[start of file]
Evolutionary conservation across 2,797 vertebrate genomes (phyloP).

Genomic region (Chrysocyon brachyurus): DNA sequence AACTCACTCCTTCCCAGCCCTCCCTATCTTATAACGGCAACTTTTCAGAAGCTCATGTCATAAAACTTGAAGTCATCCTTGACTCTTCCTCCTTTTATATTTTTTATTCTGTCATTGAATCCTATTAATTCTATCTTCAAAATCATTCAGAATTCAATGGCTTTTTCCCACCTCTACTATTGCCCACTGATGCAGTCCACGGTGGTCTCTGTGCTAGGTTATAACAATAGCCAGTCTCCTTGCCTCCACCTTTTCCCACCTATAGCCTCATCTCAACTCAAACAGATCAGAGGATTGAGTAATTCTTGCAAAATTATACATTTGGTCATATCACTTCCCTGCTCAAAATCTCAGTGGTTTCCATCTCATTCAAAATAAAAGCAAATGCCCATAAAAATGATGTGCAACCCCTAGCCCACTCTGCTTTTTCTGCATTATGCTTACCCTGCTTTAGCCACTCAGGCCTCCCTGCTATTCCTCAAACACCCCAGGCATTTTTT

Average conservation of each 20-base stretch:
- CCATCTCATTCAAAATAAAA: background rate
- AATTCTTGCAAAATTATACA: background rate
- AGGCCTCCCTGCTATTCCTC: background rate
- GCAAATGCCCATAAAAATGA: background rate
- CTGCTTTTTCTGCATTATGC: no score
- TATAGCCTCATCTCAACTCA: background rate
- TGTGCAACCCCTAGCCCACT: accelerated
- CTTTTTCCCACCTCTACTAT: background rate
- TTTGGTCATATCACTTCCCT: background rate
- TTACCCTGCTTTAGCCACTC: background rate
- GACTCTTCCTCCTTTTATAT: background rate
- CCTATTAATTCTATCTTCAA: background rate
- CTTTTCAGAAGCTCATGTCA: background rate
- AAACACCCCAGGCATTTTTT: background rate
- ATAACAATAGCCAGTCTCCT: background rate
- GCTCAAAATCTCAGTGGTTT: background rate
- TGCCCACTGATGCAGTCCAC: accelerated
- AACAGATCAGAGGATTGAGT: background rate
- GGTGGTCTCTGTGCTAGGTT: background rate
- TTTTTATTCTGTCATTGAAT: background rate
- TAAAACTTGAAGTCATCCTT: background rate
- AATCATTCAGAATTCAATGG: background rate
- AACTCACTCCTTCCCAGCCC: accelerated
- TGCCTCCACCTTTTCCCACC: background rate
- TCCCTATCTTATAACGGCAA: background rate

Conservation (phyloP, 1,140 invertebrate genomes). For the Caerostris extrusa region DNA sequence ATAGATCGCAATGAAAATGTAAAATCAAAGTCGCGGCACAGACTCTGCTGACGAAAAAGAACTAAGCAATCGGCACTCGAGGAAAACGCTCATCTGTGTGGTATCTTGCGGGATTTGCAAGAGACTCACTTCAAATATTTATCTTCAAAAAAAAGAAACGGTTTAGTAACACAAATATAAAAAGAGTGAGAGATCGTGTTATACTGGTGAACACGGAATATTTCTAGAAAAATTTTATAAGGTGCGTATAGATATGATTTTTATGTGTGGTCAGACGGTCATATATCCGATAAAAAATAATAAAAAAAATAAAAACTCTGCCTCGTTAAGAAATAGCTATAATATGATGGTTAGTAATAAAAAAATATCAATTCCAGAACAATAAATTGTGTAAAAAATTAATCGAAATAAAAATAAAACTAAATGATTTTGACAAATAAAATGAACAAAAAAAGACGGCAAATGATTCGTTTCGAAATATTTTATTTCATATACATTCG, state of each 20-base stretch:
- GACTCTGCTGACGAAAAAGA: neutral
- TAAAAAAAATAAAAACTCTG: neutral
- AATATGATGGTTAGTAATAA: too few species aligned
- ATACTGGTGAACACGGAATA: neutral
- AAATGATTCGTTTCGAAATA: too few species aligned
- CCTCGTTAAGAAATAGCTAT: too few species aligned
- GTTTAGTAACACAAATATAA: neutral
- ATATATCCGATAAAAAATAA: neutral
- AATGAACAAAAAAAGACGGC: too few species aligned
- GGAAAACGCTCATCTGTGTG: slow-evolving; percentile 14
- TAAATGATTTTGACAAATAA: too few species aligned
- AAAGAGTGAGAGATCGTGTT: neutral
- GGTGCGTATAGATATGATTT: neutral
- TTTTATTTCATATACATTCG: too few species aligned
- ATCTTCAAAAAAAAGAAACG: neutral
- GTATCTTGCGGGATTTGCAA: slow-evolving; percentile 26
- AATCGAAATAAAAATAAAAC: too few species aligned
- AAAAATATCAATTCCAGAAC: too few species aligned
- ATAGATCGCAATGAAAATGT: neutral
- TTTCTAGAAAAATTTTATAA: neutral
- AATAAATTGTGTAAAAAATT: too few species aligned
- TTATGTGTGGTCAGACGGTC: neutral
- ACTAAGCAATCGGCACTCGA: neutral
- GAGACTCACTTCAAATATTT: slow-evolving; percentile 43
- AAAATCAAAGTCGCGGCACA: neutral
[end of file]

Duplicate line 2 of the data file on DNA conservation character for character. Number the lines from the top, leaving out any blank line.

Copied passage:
Genomic region (Chrysocyon brachyurus): DNA sequence AACTCACTCCTTCCCAGCCCTCCCTATCTTATAACGGCAACTTTTCAGAAGCTCATGTCATAAAACTTGAAGTCATCCTTGACTCTTCCTCCTTTTATATTTTTTATTCTGTCATTGAATCCTATTAATTCTATCTTCAAAATCATTCAGAATTCAATGGCTTTTTCCCACCTCTACTATTGCCCACTGATGCAGTCCACGGTGGTCTCTGTGCTAGGTTATAACAATAGCCAGTCTCCTTGCCTCCACCTTTTCCCACCTATAGCCTCATCTCAACTCAAACAGATCAGAGGATTGAGTAATTCTTGCAAAATTATACATTTGGTCATATCACTTCCCTGCTCAAAATCTCAGTGGTTTCCATCTCATTCAAAATAAAAGCAAATGCCCATAAAAATGATGTGCAACCCCTAGCCCACTCTGCTTTTTCTGCATTATGCTTACCCTGCTTTAGCCACTCAGGCCTCCCTGCTATTCCTCAAACACCCCAGGCATTTTTT